This year we are hosting the 3rd annual "Remember An Angel, Swing For a survivor" Golf Outing in loving memory of A.J. All of our profits go to the Alec Kahler Memorial Fund of The Children's Heart Foundation. In the past two years we have raised over $40,000 that has gone towards the research of congenital heart defects. We are thankful to have found such a wonderful organization where we can help fund some of the most promising research projects for Congenital Heart Defects. It is my hope to save another parent from ever having to go through this heartache of losing their child.

Since A.J.'s passing, I have attended the Aching Arms Support Group. A wonderful network of mothers and fathers whose heartaches are heard and whose shoes each of us have walked in. The monthly meetings have been inspiring and comforting to the point that you do not feel you are alone. It is hopeful to see how other people have made it through the worst tragedies of our lives.

We hold A.J. close within our hearts and he will always walk with us throughout our lives. His was a precious life that will be forever in our hearts. We miss him more than anyone will ever know and he will always be our fighting hero and our precious, treasured angel.


Our daughter, Emma, was born Aug. 22, 2007. She came 12 weeks early due to Preeclampia. Emma was born 1 lb. 6 oz, 11 ½ inches long. She began life kicking and screaming and the doctors told us she would be just fine and ready to leave the NICU in November when she would have been born full term. Emma developed her first infection during her first few weeks of life. She was operated on and would have grown up with short gut syndrome. She had several trips between two different Pittsburgh area NICUs. We noticed she had developed a bump on her left eye. It was misdiagnosed a few times before a scan revealed she had a hemangioma which had grown partially into her eye socket and under her brain. The doctors attempted to lance the hemangioma, to put steroids in it, and other attempts.

On January 16, we got to bring Emma home for eight wonderful days after 147 days in the NICU. Emma had contracted C-Diff and we took her back to one of the hospital an hour away since they knew her the best. She recovered quickly from C-Diff but her hemangioma was getting worse. A decision was made to operate on January 28, 2008. Emma passed away during surgery. Our way of honoring Emma’s memory is to have a walk each year near her birthday and we have started a foundation that supports Pittsburgh area NICUs.


We were blessed with a beautiful daughter 11 years of age and a handsome, intelligent son 7 years of age. We were also at a point in our life where we wanted another baby. It wasn’t hard for us to become pregnant and maybe that made us a little too comfortable as we had “been there, done that” twice already. Candace’s pregnancy was nothing short of text book. I was in awe as if it were the first time when I felt our Lilly react to my or Candace’s voice by kicking which Candace described as the fluttering of a butterfly. Up till the baby shower, everything was great, we had over twenty people show up and it was a lot of fun, even for me. That following week (on Wednesday), we woke up to a typically normal day. Lilly was not moving as much but we wrote it off as Candace being exhausted and Lilly being bigger and possibly running out of room (Candace at this time was 371/2 weeks pregnant). I left for work in my car and Candace had a scheduled doctor’s appointment.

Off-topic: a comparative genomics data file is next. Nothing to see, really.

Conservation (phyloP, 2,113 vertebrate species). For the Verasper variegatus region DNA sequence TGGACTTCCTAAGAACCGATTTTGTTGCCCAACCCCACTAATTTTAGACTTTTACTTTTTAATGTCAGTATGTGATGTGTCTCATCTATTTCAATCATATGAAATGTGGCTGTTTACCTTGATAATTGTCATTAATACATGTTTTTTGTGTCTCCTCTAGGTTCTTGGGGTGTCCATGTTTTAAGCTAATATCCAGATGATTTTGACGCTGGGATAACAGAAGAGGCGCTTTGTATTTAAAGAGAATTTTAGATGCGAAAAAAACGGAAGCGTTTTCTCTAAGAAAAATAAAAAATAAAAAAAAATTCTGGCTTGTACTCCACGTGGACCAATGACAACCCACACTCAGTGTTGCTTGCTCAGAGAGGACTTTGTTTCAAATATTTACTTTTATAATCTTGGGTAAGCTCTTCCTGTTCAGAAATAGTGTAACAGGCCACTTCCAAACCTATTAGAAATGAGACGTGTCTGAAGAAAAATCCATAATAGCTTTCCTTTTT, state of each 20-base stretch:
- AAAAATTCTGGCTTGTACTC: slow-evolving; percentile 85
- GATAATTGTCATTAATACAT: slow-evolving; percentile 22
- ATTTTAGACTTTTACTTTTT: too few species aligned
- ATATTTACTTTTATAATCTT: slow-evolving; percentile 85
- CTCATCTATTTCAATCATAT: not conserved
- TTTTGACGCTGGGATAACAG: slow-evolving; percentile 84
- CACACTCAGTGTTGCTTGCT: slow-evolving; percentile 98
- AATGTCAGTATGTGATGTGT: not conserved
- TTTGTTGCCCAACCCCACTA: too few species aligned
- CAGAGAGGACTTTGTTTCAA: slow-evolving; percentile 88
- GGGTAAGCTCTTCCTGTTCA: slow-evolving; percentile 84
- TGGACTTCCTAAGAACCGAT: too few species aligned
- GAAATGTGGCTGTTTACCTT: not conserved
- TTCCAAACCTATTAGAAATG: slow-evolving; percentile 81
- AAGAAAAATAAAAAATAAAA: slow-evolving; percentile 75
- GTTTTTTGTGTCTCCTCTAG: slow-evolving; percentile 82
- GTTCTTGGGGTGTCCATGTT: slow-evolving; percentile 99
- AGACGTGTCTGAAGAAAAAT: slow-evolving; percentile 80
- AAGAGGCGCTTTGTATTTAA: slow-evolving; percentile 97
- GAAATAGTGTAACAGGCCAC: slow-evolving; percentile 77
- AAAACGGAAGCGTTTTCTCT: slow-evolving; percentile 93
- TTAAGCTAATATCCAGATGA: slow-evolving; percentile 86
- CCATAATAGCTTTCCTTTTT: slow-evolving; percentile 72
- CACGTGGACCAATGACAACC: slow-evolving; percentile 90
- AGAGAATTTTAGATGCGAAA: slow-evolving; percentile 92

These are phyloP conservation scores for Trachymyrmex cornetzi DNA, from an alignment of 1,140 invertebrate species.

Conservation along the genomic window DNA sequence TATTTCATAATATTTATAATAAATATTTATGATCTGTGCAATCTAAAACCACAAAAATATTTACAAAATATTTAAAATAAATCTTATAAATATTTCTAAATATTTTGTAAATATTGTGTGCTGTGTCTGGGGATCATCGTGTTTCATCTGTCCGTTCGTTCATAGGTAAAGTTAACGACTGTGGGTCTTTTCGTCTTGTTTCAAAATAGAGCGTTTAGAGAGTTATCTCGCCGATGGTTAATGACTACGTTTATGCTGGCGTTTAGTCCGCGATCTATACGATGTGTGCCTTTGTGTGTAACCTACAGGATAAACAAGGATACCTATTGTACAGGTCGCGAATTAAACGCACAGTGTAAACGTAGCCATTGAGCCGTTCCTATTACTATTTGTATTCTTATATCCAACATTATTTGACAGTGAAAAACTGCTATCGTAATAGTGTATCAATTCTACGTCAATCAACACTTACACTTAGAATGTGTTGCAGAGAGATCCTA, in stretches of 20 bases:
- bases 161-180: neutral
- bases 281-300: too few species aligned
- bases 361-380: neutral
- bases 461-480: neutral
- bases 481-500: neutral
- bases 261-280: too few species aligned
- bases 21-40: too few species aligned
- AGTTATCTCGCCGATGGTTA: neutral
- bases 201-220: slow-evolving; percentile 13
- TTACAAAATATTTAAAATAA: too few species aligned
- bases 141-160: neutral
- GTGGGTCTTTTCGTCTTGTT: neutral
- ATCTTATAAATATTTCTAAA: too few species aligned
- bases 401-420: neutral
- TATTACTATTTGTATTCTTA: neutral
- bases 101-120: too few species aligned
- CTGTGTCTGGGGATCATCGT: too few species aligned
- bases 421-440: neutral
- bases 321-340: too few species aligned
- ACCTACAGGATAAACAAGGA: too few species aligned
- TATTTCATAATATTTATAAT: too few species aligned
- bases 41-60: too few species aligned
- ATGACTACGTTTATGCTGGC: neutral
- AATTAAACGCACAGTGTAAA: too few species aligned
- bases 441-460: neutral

Nothing could prepare me for the devastating phone call that I received on my cell from Candace who was crying hysterically and unable to speak in a complete sentence. At first I thought that she was in labor and I was for a micro of a second excited until I was able to put the sentence together. Her words were “there is no heartbeat”. In that instant, the world stopped, time froze, and it felt like the oxygen was sucked out of my body. Without a second thought, I jumped in my car and drove 80 mph down University Blvd to route 65 to 279. I arrived at Magee in roughly 25 minutes. Candace was still crying but was able to tell me that they checked with a Doppler and gave her a sonogram and confirmed any parent’s worst nightmare – that their unborn child has died. What didn’t dawn on us at the time was that Candace still had to deliver that day! Now it became a matter of Candace’s life. The doctor induced Candace’s labor and we both waited nervously and I prayed that this was a mistake or even better, a bad dream that I had not yet awaken from. Candace labored for four hours and delivered Lilly. She was four pounds and was so beautiful. She had curly black hair, Candace’s nose, and my complexion. I held her for a long time often catching myself rocking her as if she were sleep. The Nurse came in, dressed her, and prayed the Lord ’s Prayer with us. This was my emotional breaking point; I couldn’t be the strong man anymore. I had to let it out or go completely ballistic.

We kept Lilly with us for a couple of hours, I took pictures which kind of made me feel weird but the reassurance that I would never see her again encouraged me to keep snapping. We were discharged a couple of days later and had to make the funeral arrangements. We had Lilly cremated and her ashes are kept in a little music box about the size of a can of Pepsi. That is a chapter in our life that changed us forever and the book will never be closed on Lilly. This year, we introduced into the world our son Justin. He reminds us so much of Lilly and we are so much more grateful and cherish every waking moment with him. Only God knows why our babies die (even without being diagnosed with a medical condition). It is not fair but it is Gods’ plan. I strongly believe that we will be re-united with our lost love ones when we die but until then, we will dream and never forget the moment that we spent together as a family…

Chris and Candace Neal – Lillian Elise Neal February 22, 2012 – February 22, 2012